This Week In Britain’s Prisons: From corrupt council officials to prison safety.

Corrupt council officials steal £1 million from housing benefits and HMP Onley report condemns the prison’s safety record.

 

Yorkshire Ripper Seeks Transfer to Lower Security Jail

Frankland Prison in County Durham holds one of the UK’s most notorious serial killers. Peter Sutcliffe now 72, killed 13 women in the 1970’s and and tried to murder another seven. He is held in a Category A facility at the jail. Category A prisoners are deemed to be the most dangerous inmates in Britain’s prison system.

Sutcliffe was named ‘The Yorkshire Ripper’ by the police during the 1970s when he terrorised women throughout Yorkshire, he was finally convicted in 1981 and imprisoned for 20 consecutive life sentences.

However, Sutcliffe says he is no longer a threat to the public and wants to be transferred to a less secure facility. The Sun reported that Sutcliffe has a tribunal meeting next month where a decision will be made. He is said to be taking therapy session that he hopes will help his appeal.

At 72 it is said that Sutcliffe is now a shuffling old man who has incontinence problems and struggles with daily cleanliness. The prison will not comment on individual prisoners.

Corrupt Council Officers Given 17 year in Total Jail Sentence

 

Seven London benefit assessors have been convicted of stealing over £1 million from three London councils. All seven council employees denied the charges of fraud, but were convicted after a three month trial and sentenced to a total of 17 years.

The thefts occurred over a period of six years. The London Council employees are from Lambeth, Kingston, Barking and Dagenham. They worked together to create false housing benefit claims, by identifying properties and then collecting realistic details for the claims to be filed and even made appointments for the fraudsters with council workers to approve the claims! They then used the own council’s systems to ensure letters were not sent out to the properties.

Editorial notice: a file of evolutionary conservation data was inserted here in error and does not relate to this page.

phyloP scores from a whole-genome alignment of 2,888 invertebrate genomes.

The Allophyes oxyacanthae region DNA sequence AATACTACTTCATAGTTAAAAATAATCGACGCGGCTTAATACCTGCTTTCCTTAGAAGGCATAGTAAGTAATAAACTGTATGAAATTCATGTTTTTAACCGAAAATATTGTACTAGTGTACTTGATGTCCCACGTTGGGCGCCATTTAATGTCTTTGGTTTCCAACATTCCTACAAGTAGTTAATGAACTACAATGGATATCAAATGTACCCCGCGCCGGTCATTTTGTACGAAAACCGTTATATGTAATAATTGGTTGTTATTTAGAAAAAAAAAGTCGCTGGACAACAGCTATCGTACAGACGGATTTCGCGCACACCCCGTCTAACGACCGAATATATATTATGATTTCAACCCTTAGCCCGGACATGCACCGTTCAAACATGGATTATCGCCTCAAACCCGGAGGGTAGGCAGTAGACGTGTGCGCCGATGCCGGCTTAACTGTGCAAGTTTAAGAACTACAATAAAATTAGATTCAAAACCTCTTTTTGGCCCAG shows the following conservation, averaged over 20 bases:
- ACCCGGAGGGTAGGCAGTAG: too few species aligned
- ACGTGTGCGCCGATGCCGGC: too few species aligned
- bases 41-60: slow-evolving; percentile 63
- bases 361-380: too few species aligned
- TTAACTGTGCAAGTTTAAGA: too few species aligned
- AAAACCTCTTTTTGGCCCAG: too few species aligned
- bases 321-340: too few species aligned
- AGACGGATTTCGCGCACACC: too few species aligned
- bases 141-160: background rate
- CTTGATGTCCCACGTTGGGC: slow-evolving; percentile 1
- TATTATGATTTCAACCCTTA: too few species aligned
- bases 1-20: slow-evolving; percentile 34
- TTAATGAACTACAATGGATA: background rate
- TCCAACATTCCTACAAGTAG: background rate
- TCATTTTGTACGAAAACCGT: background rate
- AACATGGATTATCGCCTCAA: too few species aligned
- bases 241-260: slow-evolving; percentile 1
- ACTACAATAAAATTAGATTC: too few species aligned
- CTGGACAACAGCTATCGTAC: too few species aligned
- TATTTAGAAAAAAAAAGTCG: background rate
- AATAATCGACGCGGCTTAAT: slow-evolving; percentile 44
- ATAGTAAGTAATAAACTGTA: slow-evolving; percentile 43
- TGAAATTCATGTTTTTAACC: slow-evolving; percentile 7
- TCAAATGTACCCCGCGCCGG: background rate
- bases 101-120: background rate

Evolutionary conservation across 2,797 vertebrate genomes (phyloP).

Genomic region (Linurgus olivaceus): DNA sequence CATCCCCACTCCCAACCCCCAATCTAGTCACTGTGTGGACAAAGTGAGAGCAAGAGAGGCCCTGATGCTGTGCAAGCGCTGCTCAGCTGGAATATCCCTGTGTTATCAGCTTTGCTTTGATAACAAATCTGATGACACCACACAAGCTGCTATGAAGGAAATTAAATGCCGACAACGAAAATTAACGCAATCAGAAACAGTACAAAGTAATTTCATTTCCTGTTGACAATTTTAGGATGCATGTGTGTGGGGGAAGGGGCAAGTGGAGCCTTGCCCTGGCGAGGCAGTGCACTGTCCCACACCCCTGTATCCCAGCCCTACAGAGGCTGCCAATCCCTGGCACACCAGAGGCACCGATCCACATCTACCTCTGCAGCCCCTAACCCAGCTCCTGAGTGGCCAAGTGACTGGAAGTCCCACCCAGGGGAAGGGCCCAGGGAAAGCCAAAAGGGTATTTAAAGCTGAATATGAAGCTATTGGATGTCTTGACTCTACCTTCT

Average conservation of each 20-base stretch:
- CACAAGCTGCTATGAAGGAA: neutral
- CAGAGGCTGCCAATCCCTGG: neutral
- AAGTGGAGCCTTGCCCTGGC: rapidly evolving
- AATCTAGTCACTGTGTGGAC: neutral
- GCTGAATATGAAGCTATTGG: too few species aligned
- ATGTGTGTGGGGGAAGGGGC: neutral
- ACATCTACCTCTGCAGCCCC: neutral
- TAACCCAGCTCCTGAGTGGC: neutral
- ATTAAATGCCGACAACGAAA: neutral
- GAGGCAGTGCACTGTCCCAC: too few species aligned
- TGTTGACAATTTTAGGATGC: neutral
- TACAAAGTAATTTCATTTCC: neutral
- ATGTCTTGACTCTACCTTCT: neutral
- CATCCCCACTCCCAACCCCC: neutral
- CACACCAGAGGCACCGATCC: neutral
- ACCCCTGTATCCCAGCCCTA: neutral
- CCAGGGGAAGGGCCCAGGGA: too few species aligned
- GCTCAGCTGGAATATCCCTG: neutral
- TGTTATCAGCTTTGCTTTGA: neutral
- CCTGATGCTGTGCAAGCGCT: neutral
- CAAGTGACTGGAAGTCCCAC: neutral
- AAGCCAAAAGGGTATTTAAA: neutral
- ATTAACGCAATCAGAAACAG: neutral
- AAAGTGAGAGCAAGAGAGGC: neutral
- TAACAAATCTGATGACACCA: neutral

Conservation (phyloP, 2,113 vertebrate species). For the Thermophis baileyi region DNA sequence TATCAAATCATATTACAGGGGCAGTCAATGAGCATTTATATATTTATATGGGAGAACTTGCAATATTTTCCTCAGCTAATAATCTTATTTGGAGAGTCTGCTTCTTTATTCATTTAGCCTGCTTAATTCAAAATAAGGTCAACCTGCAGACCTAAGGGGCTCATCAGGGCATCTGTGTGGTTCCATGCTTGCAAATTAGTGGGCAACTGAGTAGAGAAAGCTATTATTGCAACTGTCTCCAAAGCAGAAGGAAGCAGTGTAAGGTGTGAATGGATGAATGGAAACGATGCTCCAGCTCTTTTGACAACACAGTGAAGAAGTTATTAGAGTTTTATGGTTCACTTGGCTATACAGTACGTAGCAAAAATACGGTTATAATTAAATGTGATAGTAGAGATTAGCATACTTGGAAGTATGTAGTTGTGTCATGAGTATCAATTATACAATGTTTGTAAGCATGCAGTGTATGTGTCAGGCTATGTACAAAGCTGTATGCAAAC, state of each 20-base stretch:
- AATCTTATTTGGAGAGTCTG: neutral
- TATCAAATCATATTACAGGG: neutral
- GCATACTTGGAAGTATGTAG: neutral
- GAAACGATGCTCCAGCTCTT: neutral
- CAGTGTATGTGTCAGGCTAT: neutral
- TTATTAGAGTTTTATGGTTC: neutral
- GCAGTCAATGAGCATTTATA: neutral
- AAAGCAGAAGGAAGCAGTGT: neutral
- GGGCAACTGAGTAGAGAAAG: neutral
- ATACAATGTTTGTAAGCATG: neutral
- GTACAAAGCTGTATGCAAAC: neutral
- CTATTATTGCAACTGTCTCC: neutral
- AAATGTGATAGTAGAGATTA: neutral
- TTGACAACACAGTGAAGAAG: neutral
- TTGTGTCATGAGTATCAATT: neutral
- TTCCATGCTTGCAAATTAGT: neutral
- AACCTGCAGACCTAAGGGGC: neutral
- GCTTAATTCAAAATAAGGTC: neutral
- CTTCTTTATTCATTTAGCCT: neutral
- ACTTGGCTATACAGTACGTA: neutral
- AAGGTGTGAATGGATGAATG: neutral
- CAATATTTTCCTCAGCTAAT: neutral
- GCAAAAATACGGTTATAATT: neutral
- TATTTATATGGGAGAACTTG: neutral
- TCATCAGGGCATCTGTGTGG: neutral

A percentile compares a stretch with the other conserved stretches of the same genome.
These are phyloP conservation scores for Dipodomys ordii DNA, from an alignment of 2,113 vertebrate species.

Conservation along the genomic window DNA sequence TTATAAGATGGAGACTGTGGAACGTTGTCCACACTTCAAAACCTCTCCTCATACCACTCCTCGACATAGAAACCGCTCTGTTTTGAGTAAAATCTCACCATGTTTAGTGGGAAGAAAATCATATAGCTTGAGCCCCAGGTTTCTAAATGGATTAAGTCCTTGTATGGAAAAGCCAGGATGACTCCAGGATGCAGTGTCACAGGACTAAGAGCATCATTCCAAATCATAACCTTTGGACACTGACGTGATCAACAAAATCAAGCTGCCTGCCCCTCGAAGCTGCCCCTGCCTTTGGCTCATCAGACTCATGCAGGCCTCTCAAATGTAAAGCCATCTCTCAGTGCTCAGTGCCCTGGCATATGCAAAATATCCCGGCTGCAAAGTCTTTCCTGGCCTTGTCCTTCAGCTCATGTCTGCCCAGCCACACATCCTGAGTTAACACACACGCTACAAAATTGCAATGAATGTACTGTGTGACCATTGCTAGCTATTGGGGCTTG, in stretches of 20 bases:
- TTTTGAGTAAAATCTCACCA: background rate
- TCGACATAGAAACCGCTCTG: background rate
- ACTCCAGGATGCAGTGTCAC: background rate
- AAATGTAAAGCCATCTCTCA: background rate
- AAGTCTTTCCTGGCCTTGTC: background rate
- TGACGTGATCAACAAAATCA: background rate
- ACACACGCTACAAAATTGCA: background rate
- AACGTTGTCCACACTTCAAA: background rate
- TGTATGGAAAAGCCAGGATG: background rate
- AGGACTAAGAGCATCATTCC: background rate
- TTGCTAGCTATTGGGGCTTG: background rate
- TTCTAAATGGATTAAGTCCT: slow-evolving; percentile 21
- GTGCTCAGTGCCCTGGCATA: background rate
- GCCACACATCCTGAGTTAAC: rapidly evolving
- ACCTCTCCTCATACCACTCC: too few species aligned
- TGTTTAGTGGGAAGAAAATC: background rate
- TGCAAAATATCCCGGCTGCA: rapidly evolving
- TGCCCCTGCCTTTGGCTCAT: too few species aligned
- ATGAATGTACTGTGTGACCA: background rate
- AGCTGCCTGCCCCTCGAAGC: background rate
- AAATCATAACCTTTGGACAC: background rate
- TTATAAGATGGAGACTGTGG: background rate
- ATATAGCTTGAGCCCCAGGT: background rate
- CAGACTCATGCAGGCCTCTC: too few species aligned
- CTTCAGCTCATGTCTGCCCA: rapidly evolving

According to the Crown Prosecution Service Menelik Cowan was the lead fraudster; he was handed a six and a half year sentence. The other gang members received varying sentences from 18 months upward.

This gang of corrupt officials stole money from the state, money that was targeted at poor and needy households that needed accommodation. Efforts will now be made to recover the money through the ‘proceeds of crime powers’.

HMP Onley is “fundamentally unsafe”

HMP Onley, a Category C prison near Rugby, received an abysmal inspection report when inspectors visited in November 2018. The previous inspection in 2016 had found the prison to be ‘poor’ in safety, the lowest grade possible and it seems not much has changed in a recent report.

The prison is riddled with drugs, with hundreds of prisoners falling ill because of substance abuse. The 2018 inspection cited gang related violence to be a problem in the prison, alongside drugs, debt and bullying. There had been at least 200 calls to the emergency services over drug related health risks in a three month time scale. The violence in the prison is higher than the average category C prison with assaults against prison staff nearly doubling since 2016.